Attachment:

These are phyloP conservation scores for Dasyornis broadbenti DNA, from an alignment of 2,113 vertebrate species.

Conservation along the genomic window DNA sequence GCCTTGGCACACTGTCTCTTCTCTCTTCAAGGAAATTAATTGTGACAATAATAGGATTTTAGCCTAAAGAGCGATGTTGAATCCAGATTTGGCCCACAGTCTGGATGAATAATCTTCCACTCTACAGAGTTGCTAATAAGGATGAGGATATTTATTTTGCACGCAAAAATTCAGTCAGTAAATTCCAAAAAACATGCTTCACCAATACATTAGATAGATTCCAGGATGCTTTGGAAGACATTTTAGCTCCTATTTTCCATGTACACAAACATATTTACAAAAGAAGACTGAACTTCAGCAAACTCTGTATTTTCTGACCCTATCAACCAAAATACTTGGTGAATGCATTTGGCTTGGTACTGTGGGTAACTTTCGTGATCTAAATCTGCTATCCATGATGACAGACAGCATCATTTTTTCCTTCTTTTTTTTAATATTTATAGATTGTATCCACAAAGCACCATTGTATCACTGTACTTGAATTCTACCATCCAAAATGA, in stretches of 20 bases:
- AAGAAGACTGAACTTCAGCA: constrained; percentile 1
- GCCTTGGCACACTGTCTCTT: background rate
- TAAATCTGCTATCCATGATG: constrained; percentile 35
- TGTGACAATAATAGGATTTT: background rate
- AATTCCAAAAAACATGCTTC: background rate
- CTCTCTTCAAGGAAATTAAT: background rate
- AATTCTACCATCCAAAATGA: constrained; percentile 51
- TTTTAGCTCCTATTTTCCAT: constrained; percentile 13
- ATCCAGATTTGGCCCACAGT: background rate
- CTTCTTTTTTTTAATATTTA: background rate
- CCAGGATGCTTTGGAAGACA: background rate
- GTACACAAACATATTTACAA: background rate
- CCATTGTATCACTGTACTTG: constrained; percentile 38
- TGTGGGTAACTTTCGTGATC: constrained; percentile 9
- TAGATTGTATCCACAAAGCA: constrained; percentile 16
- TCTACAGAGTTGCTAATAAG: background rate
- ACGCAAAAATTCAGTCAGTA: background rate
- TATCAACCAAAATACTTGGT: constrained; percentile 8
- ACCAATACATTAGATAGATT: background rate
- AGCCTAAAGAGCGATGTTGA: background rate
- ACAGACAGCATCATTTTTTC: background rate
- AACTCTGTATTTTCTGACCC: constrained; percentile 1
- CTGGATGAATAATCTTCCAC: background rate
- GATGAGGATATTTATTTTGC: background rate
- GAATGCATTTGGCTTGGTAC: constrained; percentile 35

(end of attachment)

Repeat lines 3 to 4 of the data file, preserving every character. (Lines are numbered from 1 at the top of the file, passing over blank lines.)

- AAGAAGACTGAACTTCAGCA: constrained; percentile 1
- GCCTTGGCACACTGTCTCTT: background rate